Children's Literacy Round-Up: March 17
Children's Autism Author to Receive Barbara Jordan Media Award

Bookstore Treasure

I have a friend visiting me this week. We are mostly watching college basketball on TV, but we've also had two highly successful bookstore excursions. I thought that I would share my successes with you.

At M is for Mystery, an amazing mystery bookstore in San Mateo, CA I bought five books, three of them signed. Mostly these are adult mysteries, with one young adult novel thrown in for good measure.

  • RHYS BOWEN: Oh Danny Boy (Molly Murphy Mysteries). Signed! This is the fifth book in the Molly Murphy series, set in New York City in the summer of 1902. I'm partial to the sub-genre of historicals in which the main female character is ahead of her time in terms of independence. Molly works as a private investigator, is unmarried and without family, and generally takes care of herself (though she does have a police detective love interest to get her out of scrapes, too - this is also common to the genre).
  • HENNING MANKELL: Before the Frost. This is the first Kurt and Linda Wallander novel. I've read nearly all of the Kurt Wallander series (I missed one of the early ones, and will go back for it eventually). This is the first book of a spin-off series, featuring both Kurt and his daughter. These are marvelous police procedurals, set in Sweden (and written originally in Swedish). They are a bit dark and brooding, but the characters are complex and real, and the mysteries engaging. I like to take these books on trips because I know that I'll like them, and they are quite dense, so I can make one last cross-country. If you decide to read them, you should start with the first Kurt Wallander book, Faceless Killers. The standalone The Return of the Dancing Master is also compelling.
  • ELIZABETH IRONSIDE: Death in the Garden. Signed! Elizabeth Ironside is the pseudonym of Lady Catherine Manning, wife of the British Ambassador to the U.S. This is a British novel in which an overworked young attorney starts looking through her great-aunt's papers from sixty years earlier, and unravels a mystery concerning the murder of her aunt's husband. I've seen great reviews of this book, and look forward to reading it.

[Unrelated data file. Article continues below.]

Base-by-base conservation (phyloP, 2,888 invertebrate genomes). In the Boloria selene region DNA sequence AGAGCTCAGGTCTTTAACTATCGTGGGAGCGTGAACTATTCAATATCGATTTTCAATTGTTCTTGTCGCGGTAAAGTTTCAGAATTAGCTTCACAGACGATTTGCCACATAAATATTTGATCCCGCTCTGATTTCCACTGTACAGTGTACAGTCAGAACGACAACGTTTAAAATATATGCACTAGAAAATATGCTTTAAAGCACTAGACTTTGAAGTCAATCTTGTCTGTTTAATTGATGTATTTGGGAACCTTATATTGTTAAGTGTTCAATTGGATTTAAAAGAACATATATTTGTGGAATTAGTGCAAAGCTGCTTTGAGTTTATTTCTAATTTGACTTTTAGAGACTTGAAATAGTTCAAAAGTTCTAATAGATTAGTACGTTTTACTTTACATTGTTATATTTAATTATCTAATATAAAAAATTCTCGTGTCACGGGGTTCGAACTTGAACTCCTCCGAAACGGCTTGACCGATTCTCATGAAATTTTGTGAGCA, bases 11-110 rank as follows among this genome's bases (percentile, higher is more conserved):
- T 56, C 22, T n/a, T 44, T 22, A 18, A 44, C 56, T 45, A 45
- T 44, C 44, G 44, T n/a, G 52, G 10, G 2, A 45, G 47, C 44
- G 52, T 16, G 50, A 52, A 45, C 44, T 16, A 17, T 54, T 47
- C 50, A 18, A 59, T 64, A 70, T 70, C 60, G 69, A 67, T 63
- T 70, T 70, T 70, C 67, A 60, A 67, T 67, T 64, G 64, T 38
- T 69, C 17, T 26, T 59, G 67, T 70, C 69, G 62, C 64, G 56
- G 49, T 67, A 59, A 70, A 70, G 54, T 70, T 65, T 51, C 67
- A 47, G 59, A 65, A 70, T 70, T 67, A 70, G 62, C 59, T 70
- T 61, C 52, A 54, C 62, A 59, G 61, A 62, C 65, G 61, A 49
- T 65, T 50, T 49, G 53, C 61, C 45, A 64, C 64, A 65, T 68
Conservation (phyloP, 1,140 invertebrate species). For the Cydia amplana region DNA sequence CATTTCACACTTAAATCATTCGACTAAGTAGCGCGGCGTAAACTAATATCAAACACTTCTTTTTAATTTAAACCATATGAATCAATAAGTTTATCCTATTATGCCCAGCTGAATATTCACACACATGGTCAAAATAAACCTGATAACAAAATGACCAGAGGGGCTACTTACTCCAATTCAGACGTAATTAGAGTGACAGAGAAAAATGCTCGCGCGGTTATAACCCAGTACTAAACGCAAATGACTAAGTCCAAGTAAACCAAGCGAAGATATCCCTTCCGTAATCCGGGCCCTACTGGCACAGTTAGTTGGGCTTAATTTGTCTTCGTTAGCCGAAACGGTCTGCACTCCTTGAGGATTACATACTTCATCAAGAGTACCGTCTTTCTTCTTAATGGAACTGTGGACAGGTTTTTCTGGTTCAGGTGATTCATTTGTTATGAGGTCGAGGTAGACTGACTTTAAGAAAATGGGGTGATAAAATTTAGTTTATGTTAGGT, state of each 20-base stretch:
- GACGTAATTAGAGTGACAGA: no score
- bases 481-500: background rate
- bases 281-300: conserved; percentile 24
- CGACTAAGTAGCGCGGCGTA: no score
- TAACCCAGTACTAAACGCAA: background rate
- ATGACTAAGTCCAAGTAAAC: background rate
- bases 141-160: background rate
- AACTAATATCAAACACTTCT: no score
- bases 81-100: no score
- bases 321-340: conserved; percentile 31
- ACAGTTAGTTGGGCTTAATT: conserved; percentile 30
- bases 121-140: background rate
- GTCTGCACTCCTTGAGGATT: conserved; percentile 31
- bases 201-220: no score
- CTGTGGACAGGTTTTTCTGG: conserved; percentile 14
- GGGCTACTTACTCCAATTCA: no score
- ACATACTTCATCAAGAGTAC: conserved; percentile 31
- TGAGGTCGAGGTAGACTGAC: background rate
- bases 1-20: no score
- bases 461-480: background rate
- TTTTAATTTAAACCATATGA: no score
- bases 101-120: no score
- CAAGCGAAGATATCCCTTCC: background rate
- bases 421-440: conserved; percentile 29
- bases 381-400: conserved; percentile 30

• SCOTT WESTERFELD: Uglies. This is the first of a young adult series about a futuristic world in which people undergo plastic surgery, to become extremely beautiful, and anyone normal looking is considered ugly. I've been interested to check out the series, and will certainly let you know what I think once I have a chance to read the book. You can visit Scott Westerfeld's blog here.
  • And one that I can't name, because it's a surprise for my Mom.

At BookBuyers (used books) in Mountain View, CA I scored a set of the first six books (out of seven) in Jane Langton's Hall Family Chronicles. I wrote about this series back at the end of January, and have been meaning to go back and read them ever since. So I was quite pleased, while browsing in the used bookstore, to come across a nice paperback set, in good condition, of the first six books. I scooped them right up! Here is the list:

  1. The Diamond in the Window
  2. The Swing in the Summerhouse
  3. The Astonishing Stereoscope
  4. The Fledgling
  5. The Fragile Flag
  6. The Time Bike

All in all, a successful few days, bookwise. I have another trip coming up next week, so I should be able to get some good reading done then. Have a great weekend! -- Jen